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The basics: Bierce knew his cabbage and his Latin -- red cabbage is a cruciferous vegetable of the capitata group, called that because of its capita, or head shape. Like its many relatives in the Brassica oleracea family (broccoli, cauliflower, kale, etc.), it has been around for centuries, introduced to much of Europe by the Celts.
Though ancient, cabbages get little respect. But red cabbage (actually magenta-purple-red) is being rediscovered by today's chefs.
This is as it should be. Red cabbage is a work of natural art. Cut a wedge of this striking vegetable and you'll see more white than red in its layers. Only the leaves' "skins," their top cell layer, are red, but that's enough to make it infinitely more attractive than its green cousins.
Together, red and green cabbages make beautiful salads, slaws and pickles, and a spinach/red cabbage salad with blue cheese and walnuts is pretty as a picture.
Red cabbage contains vitamins C and A, very few calories, and no fat whatsoever.
Selecting: Choose cabbage with colorful, fresh-looking leaves. The heads should be compact and heavy.
Storing: In Hawaii, it's best to refrigerate; the cabbage will be useable for at least two to three weeks.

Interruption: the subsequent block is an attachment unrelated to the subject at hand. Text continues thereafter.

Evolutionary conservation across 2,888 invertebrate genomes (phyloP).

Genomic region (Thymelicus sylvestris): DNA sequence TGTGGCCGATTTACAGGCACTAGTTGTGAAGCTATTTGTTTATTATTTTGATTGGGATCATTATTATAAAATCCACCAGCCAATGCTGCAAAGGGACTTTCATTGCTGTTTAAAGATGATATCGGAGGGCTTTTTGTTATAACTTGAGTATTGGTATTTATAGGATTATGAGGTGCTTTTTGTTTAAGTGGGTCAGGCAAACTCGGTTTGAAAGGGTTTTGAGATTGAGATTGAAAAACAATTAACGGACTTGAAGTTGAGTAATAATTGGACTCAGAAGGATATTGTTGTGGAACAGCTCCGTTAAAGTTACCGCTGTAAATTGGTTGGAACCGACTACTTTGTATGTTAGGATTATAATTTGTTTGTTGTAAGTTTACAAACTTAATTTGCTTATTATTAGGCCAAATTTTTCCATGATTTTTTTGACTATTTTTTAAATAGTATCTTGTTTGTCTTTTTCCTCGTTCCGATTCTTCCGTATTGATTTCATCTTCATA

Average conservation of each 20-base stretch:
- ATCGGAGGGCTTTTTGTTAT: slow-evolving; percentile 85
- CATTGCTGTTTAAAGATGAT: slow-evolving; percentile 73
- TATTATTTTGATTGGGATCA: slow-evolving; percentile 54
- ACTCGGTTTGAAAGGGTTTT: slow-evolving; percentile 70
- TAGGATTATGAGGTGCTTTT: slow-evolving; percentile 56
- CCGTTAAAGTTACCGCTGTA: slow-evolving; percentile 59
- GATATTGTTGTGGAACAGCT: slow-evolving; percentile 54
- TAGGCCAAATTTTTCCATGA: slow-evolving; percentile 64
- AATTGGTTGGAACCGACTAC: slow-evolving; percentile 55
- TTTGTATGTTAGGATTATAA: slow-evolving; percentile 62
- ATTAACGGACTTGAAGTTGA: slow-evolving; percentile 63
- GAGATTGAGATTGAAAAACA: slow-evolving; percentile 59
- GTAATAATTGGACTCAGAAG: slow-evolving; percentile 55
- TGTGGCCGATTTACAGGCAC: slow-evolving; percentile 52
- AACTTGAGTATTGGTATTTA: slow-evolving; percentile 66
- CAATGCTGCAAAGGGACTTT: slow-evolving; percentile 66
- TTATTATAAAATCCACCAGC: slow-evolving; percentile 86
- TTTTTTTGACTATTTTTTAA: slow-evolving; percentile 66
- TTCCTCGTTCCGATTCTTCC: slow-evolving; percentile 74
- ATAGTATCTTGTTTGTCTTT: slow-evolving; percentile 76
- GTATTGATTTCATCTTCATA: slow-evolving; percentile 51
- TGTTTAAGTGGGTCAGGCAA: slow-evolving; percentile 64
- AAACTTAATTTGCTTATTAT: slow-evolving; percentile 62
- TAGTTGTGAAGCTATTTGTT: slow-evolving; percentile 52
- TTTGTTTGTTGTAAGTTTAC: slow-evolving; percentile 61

Uses: Planning your own little Oktoberfest? Any of the many German Red Cabbage or Braised Red Cabbage recipes should serve you well. Most involve sautˇing the cored and shredded cabbage briefly, then braising it in a sweet-sour liquid.
Most traditional German recipes use bacon fat to sautˇ cabbage, chopped tart apples and onions. Wine or cider vinegar, brown sugar, salt, pepper and caraway seeds are added before simmering anywhere from 20 to 45 minutes.
If you'd rather someone else did the cooking, chef Andreas Knapp at the Chef's Table makes a distinctive Austrian version of braised red cabbage, available all year. Pair it with roast duck, sausages or, during the holidays, festive Christmas goose.
Where to buy: Red cabbages are finally getting some respect, so odds are good you'll find them in your favorite market, averaging about $1.10 a pound.
Shan Correa is a free-lance food writer.
Contact her at the Honolulu Star-Bulletin, 7 Waterfront Plaza,
Suite 210, Honolulu 96813; or e-mail her at firstname.lastname@example.org
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